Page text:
By Abantika Ghosh
Wikileaks documents on how al Qaeda members used the Tablighi Jamaat in Delhi not only to get shelter but also arrange visas for shady operatives catapulted the little known Islamic organisation into headline news all of this week. TOI-Crest finds out what the largest Muslim group in the world is all about, and why it is as reviled as it is revered.
It went about its work quietly as a raucous world just outside its walls passed by, hardly registering its existence. That's until the Wikileaks reports came out on how the Tablighi Jamaat was used by al Qaeda members to take shelter under its Delhi roof and to organise visas for some of its members.
Strangely, the Jamaat has in the past been accused of being both a frontal organisation for terror groups and a stooge of kaafir (non-Muslim) governments. Recent reports of the Jamaat's links to the al Qaeda, which quoted some of its members in Guantanamo Bay saying as much, is not the first time the organisation has been accused of extremist links. It is on the list of suspicious organisations in Saudi Arabia;the Kyrgyzstan government in 2009 moved a court plea asking for the Jamaat to be labelled an extremist network, and in India their headquarters (markaz) at Nizamuddin, Delhi, is forever on the radar of Indian security agencies.
There are other charges that have been flung at the Jamaat - one, for instance, by some Muslims who blame it for being too "inward looking" to be of any help to the "oppressed millions" within the Islamic fold. They also say the Jamaat does not believe in the doctrine of jihad. In fact, many Islamic organisations that harbour dreams of Islamic rule the world over are opposed to the Jamaat. It is wellknown how the Muslim Brotherhood's opposition to it affected its operations in Egypt, reducing it to a small presence. In most Arab countries, the Jamaat is not as strong as it is elsewhere in the world.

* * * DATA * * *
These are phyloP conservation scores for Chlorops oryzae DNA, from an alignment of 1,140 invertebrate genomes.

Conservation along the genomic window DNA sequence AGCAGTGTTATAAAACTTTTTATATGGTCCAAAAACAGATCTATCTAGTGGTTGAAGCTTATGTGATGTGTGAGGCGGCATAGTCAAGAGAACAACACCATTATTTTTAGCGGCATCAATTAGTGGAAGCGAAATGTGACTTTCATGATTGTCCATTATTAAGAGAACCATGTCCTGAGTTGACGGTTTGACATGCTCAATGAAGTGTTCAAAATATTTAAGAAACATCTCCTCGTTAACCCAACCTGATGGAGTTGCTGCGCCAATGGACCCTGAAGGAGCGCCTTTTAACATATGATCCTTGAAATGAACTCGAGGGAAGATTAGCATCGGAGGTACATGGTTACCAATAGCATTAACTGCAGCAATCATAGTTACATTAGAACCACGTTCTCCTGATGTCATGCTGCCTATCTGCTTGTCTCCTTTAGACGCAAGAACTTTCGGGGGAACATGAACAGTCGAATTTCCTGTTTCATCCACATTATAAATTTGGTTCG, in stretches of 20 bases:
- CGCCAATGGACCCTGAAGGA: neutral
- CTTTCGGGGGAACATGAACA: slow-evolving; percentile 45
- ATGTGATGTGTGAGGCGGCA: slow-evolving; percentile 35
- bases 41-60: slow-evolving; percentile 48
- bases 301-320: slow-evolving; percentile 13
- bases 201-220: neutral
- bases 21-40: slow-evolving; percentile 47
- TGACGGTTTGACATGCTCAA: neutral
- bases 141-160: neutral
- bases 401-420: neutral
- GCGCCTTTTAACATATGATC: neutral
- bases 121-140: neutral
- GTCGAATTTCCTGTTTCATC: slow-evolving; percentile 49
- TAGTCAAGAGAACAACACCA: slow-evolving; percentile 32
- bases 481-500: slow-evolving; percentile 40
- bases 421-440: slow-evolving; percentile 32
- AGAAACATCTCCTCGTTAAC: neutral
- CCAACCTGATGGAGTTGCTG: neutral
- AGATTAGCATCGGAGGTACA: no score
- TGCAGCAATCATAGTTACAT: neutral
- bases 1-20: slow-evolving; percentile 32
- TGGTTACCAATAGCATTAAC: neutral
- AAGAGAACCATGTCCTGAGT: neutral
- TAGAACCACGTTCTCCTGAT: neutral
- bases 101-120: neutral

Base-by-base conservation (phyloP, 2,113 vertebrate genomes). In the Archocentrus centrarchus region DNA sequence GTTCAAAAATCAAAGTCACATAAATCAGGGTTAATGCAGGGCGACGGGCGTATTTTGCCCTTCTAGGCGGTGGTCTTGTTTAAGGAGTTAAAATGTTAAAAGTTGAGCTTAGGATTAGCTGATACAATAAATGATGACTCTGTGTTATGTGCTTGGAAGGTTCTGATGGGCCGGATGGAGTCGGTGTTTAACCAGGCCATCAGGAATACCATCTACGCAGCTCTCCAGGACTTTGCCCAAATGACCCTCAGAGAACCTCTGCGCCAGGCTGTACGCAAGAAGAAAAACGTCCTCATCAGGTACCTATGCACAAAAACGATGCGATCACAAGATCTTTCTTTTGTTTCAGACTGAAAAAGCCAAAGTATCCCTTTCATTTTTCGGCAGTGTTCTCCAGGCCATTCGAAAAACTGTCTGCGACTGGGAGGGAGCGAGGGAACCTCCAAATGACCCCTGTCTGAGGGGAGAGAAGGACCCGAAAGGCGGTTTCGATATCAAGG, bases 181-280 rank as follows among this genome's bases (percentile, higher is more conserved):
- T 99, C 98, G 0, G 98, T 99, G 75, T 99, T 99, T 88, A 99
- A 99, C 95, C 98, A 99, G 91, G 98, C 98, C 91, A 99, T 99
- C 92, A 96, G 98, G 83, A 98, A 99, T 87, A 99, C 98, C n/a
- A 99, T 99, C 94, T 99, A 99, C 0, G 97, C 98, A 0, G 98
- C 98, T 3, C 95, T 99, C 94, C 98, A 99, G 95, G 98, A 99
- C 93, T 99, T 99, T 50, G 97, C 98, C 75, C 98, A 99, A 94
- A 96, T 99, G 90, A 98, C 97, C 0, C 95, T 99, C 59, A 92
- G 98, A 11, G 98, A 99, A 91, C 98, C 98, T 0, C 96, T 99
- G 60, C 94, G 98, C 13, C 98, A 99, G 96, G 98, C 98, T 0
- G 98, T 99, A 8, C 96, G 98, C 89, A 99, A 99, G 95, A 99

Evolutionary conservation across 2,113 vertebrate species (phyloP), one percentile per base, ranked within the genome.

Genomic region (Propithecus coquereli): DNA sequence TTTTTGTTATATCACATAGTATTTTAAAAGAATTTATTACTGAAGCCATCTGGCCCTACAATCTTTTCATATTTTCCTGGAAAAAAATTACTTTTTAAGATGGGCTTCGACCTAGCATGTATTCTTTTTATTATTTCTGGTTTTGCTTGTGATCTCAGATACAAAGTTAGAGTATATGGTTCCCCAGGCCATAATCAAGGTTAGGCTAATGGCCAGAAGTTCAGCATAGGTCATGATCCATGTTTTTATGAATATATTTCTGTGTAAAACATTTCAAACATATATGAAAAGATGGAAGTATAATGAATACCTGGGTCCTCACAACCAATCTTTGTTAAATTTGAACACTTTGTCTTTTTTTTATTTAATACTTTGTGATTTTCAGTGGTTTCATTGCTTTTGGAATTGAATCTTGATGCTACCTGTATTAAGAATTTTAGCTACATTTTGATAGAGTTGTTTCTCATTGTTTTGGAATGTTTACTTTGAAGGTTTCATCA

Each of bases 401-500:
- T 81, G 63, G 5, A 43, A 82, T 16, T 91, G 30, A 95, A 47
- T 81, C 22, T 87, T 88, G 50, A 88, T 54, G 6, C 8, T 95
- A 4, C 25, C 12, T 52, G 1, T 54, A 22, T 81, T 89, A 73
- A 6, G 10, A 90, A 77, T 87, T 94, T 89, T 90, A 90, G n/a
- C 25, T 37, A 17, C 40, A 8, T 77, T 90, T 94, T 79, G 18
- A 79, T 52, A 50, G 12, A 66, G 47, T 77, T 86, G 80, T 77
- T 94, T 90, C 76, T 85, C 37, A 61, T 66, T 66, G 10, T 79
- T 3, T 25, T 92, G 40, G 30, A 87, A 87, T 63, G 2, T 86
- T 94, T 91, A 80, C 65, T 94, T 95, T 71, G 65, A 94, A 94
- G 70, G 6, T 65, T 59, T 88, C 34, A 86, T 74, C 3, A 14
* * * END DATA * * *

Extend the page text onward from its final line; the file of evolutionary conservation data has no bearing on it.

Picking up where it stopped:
A treatise on the Tablighi Jamaat by the Texas-based Islamic Academy, sometimes also referred to as the Darululoom Azizia, is scathing: "It is not surprising that under the apartheid government in South Africa and under the cruel 'State of Emergency' in which gatherings were restricted and carefully monitored under the vigilant eye of the then police force, the itjimas (Jamaat gatherings) used to draw crowds of thousands of devotees - and there was not a single policeman in sight...With the type of Islam that they portrayed, of being completely subservient to kufaar (non-Muslims ) politics and their rejection of jihad in all its practical aspects, this Jamaat was not even considered a threat. That is their policy throughout the world - do not condemn the kufaar and the kufaar governments. "
It is not without reason that its strongest presence is in Asian countries like India, Bangladesh, Malaysia, Indonesia, China and the erstwhile communist countries of Eastern Europe. Any country where radical Islam is on the rise, the Jamaat, with its low-key functioning and stress on the principle tenets of Islam, is on the peripheries, unconcerned as it is with the notion of seeking justice for Muslims and establishing the rule of Allah.
Yet, the very fact that the world's largest Muslim organisation with crores of followers across the world - its previous gathering in Bangladesh had 5-7 lakh delegates participating in it - functions almost entirely by word of mouth, taking it beyond all surveillance means, is unnerving for the security establishment. There's no letterhead the sleuths can pin or a well-established pecking order they can concentrate on. This, even as the Jamaat is supposed to have reached the smallest of mosques, talking about the ways of Islam and the teachings of Mohammed and his companions (Sahaba). Their work, Jamaat members insist, is always voluntary. The seniors carefully shun publicity and there is hardly any mention of the Jamaat's existence in the media. But the organisation can gather lakhs at very short notices - a security agency's nightmare.